GENIUS Remaja as an Initiative Towards Empowering At-Risk Youth in a Digital Society

GENIUS Remaja as an Initiative Towards Empowering At-Risk Youth in a Digital Society

Nasrudin Subhi (Universiti Kebangsaan Malaysia, Malaysia), Azianura Hani Shaari (Universiti Kebangsaan Malaysia, Malaysia) and Daniella M. Mokhtar (Universiti Kebangsaan Malaysia, Malaysia)
Copyright: © 2020 |Pages: 19
DOI: 10.4018/978-1-7998-2956-0.ch011
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This article describes how today's youth are those categorized as Gen Z and Millennials who were born and brought up in the Information Age. As it brings benefits, the Internet could also cause harm if it is misused. Using a system theory approach, the GENIUS Remaja community program was introduced to address concerns particularly among at-risk youth living in the city. This is done by giving them healthier alternatives for their choice to channel their energy. This chapter will share the success stories and also the challenges in the implementation of the GENIUS Remaja community program in Malaysia.
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Youth is a crucial transition stage from childhood to adulthood. This is the time when the physical and psychological changes occur within the young people. This would be the time when the young people explore themselves, seeking for the right personality and identity. This is also the time where disorientation and discovery happen interchangeably in life. The United Nations (UN), defines youth as an individual between the ages of leaving their obligatory education system, and searching for their first job. Statistically, the UN also defines youth as those between the ages of 15 and 24. It has also been recognised by The United Nations that apart from this statistical definition, the definition of youth would vary all around the world. As for the GENIUS@remaja, we delineate our youth community in the specific context of those who come from the urban poor family, particularly living in the public housing flats (also known as PPR) managed by the Kuala Lumpur City Council, between 13 – 19 years of age.

Robbins et al. (2012) suggest family economic hardship as the main factor that contribute to the youth being classified as at-risk. They also found other related factors which included single parent families as well as parents with low education background. With such underprivileged background, these youth might be exposed to multiple risks (three or more) and are more likely to experience school failure and other negative outcomes. As a result, they might get involve in various unhealthy activities such as loafing, illegal racing and many more.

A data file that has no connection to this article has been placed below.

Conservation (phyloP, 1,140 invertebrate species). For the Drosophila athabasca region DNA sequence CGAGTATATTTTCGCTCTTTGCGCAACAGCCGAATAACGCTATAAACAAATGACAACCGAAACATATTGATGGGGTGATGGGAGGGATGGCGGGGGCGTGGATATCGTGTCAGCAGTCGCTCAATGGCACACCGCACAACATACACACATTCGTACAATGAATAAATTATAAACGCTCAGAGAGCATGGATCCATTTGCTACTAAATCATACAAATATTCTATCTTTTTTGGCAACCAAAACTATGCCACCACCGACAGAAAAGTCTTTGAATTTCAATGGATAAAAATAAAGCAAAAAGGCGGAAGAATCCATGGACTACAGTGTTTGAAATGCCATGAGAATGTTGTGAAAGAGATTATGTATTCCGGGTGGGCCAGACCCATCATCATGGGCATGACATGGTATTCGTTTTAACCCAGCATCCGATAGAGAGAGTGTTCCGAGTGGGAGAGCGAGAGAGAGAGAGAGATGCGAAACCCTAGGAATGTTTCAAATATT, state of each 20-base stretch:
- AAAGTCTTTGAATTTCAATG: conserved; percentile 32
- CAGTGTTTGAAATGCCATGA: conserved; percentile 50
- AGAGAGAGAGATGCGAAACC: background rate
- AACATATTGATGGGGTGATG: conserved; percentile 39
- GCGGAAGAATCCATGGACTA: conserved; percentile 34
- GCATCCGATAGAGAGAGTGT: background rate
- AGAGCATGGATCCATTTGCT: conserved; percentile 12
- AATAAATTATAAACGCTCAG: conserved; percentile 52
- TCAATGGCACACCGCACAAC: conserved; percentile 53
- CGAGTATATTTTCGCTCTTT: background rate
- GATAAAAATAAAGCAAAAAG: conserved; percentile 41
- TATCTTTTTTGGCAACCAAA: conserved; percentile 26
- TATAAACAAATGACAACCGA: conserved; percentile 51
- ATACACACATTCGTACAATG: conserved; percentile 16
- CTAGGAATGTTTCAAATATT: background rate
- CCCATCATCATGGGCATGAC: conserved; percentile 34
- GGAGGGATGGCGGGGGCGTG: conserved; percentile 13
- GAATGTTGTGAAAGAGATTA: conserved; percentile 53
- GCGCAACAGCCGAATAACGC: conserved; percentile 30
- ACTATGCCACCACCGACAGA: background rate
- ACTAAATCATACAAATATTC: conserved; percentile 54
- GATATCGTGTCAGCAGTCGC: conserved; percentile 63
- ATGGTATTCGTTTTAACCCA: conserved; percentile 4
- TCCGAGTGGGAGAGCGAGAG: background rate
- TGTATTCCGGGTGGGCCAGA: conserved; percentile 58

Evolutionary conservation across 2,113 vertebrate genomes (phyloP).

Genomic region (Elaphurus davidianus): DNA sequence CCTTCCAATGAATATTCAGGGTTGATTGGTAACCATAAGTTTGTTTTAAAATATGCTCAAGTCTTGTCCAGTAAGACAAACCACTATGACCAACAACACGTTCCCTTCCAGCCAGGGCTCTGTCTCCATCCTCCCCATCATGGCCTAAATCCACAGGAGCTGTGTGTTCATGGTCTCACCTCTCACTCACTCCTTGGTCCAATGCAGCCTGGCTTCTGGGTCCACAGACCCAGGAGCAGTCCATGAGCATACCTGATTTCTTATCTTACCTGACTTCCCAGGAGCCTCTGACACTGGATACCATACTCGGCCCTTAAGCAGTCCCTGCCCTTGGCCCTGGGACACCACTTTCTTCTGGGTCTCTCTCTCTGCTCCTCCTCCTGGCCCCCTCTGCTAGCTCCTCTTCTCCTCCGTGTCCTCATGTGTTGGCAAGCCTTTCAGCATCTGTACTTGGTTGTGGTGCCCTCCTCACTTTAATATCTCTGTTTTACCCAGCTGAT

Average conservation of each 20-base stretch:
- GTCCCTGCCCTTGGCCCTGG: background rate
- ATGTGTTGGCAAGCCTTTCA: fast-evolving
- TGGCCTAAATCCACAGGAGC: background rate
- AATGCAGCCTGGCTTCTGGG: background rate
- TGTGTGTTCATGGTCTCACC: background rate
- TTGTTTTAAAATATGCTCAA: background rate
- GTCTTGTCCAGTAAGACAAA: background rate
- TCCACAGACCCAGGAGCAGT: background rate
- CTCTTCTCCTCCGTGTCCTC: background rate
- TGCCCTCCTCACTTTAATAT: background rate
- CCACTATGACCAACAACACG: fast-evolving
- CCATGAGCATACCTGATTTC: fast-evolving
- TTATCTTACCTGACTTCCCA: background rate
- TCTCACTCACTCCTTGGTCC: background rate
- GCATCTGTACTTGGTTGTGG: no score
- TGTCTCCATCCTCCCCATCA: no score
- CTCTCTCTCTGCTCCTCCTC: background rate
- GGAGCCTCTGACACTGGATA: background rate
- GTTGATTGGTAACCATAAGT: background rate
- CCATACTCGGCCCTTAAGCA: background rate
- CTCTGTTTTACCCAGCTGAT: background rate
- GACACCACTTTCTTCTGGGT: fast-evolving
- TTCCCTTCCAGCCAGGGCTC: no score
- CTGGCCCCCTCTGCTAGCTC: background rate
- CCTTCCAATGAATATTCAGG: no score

Samsudin (1994) found that in general, youth spend approximately 16.3 hours per week loafing. The hours of loafing increases with age as those aged between 22 – 25 years loaf around 18.8 hours per week as compared to those aged between 12 – 15 years, who loaf around 14.4 hours per week. The amount of hours youth spent loafing also increases according to how youth perceived of themselves. Those who see themselves as weak loaf more often than those who perceive themselves as excellent, with 26.3 and 17 hours respectively. The tendency of these youth to be involved in unhealthy activities may be high especially when they socialize with those involve in crimes and other bad activities. All juvenile delinquent behaviours are influenced not only by what is happening in their surroundings, but also through their observations. Things that they heard and learned, be it from their parents, friends and society at large. “Juvenile delinquency is not an inherent human condition, but rather is learned through association, imitation, observation, pressure, needs, wants, influence and desires” (Wickliffe 2000, p.45).

In Malaysia, the number of children involved in crime have exceeded to 4,000 cases since 2010 to 2014 with the year 2012 recorded the highest statistic with 6,020 cases. According to the Department of Welfare (2014), three most related crime involving children in Malaysia would be, the property-related crimes (2,142 cases), drug (1,132 cases) and people-related crimes (779 cases). Therefore, it is time about for the government to take a more systematic approach in dealing with the youth at-risks in Malaysia and at the moment, the role played by the GENIUS@remaja has definitely fit the purpose.

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